Electronic – Basic operation of a bipolar junction transistor


I've tried really hard to understand the basic operational principle of a transistor. I've referred to many books and been to forums but have never got a convincing answer.

Here are the things I want to understand:

A transistor is similar to a reverse biased diode unless a voltage is applied to the Base. Since the Emitter-Base junction is forward-biased, there will be conduction of – say – electrons (npn). What happens then? Is it true that these electrons from the Base break the barrier of the Collector-Base junction and then the combined current passes to the Emitter? (IB + IC = IE)

And why is that we are getting more current? Where is amplification? It can't be like creating something out of nothing. I know I'm missing some crucial point here. Can somebody explain me clearly in simple terms?

It has been a week I'm tryin to understand this. 🙁

Best Answer

When electrons flow through a forward-biased diode junction, such as the base-emitter junction of a transistor, it actually takes a non-zero amount of time for them to recombine with holes on the P side and be neutralized.

In an NPN transistor, the P-type base region is constructed so as to be so narrow that most of the electrons actually pass all of the way through it before this recombination occurs. Once they reach the depletion region of the reverse-biased base-collector junction, which has a strong electrical field across it, they are quickly swept away from the base region altogether, creating the collector current.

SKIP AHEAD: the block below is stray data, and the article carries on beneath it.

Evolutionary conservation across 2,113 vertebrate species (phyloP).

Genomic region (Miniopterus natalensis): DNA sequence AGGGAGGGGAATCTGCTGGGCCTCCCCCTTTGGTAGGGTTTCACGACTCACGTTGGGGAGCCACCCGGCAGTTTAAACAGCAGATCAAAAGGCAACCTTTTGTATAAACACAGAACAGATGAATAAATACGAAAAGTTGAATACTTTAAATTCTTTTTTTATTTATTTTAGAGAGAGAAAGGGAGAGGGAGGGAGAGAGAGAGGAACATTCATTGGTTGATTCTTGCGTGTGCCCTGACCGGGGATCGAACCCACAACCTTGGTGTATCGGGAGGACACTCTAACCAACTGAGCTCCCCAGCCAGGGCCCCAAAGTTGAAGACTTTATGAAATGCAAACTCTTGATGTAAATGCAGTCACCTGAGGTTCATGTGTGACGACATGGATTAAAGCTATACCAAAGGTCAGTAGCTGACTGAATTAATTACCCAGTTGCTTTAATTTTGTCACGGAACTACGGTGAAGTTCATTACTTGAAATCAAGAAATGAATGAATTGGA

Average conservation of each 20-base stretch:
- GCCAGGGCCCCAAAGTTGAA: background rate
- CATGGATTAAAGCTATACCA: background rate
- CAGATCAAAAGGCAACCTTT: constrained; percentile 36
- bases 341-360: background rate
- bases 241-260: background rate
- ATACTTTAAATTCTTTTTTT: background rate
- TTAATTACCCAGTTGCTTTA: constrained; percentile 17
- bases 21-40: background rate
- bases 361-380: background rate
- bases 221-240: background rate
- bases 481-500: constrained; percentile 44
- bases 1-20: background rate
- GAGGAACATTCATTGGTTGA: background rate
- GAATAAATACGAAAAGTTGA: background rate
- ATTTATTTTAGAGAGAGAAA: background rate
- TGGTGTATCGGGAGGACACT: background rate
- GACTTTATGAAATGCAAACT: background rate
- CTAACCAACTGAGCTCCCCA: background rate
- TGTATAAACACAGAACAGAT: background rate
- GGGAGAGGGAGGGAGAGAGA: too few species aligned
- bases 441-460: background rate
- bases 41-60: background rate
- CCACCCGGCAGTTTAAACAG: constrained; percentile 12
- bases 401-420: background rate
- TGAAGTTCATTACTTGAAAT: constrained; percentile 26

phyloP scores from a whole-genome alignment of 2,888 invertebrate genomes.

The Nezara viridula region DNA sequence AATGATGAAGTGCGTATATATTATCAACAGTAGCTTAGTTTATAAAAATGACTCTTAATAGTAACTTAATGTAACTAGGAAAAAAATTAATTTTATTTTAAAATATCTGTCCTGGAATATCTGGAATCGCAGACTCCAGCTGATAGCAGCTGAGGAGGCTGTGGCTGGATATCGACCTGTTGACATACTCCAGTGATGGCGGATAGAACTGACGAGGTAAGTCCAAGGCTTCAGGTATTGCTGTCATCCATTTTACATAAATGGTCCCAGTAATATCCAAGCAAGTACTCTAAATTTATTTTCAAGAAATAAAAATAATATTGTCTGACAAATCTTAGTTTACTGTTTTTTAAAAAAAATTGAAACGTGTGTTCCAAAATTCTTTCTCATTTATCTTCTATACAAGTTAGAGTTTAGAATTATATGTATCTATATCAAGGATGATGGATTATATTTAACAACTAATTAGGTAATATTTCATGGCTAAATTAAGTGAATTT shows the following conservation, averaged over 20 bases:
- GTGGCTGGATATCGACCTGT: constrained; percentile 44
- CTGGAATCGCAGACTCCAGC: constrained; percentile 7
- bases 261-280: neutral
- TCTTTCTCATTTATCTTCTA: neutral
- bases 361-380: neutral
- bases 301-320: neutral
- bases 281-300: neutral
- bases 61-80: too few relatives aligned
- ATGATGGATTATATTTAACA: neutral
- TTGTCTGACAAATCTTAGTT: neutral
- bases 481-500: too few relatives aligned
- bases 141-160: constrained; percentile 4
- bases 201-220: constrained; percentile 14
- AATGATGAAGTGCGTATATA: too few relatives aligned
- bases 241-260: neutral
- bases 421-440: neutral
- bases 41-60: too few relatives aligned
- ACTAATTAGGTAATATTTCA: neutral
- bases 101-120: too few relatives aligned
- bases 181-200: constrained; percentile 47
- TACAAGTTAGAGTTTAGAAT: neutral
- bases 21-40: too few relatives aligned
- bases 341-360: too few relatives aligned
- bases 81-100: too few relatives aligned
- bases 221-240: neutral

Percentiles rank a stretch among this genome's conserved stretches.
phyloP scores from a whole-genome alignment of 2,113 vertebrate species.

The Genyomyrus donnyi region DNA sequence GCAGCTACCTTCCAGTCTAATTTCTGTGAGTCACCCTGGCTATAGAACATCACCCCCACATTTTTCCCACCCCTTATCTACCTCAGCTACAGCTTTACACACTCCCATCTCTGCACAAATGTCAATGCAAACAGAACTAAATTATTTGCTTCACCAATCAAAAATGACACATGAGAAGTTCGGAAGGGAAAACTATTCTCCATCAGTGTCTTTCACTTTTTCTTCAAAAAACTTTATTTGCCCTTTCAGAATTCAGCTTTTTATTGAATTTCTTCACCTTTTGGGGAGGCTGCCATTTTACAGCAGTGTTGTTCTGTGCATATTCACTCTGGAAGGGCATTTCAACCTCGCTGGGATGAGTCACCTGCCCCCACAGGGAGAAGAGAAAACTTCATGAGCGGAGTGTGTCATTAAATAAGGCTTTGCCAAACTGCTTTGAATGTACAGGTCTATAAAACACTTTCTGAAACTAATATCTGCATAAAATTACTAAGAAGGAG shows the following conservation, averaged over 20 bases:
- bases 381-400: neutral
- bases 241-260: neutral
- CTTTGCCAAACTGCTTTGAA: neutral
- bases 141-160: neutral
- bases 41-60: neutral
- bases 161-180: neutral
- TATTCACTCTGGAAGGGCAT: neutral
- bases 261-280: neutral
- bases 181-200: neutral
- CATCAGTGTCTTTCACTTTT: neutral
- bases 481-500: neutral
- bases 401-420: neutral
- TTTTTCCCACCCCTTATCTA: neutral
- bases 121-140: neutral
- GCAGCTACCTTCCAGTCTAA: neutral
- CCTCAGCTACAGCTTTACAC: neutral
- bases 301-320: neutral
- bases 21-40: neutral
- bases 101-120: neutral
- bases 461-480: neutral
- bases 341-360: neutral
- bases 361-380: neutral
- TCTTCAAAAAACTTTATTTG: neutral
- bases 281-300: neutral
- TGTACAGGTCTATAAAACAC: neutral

The total current through the base-emitter junction is controlled by the base-emitter voltage, which is independent of the collector voltage. This is described by the famous Ebers-Moll equation. If the collector is open-circuit, all of this current flows out the base connection. But as long as there's at least a small positive bias on the collector-base junction, most of the current is diverted to the collector and only a small fraction remains to flow out of the base.

In a high-gain transistor, fewer than 1% of the electrons actually recombine in the base region, where they remain as the base-emitter current, which means that the collector current can be 100× or more the base current. This process is optimized through careful control of both the geometry of the three regions and the specific doping levels used in each of them.

As long as the transistor is biased in this mode of operation, a tiny change in base-emitter voltage (and a correspondingly small change in base-emitter current) causes a much larger change in collector-emitter current. Depending on the external impedance connected to the collector, this can also cause a large change in collector voltage. The overall circuit exhibits power gain because the output power (ΔVC × ΔIC) is much greater than the input power (ΔVB × ΔIB). Depending on the specific circuit configuration, this power gain can be realized as either voltage gain, current gain, or a combination of both.

Essentially the same thing happens in a PNP transistor, but now you have to think of the holes (the absence of an electron) as being the carrier of a positive charge that drifts all of the way through the N-type base to the collector.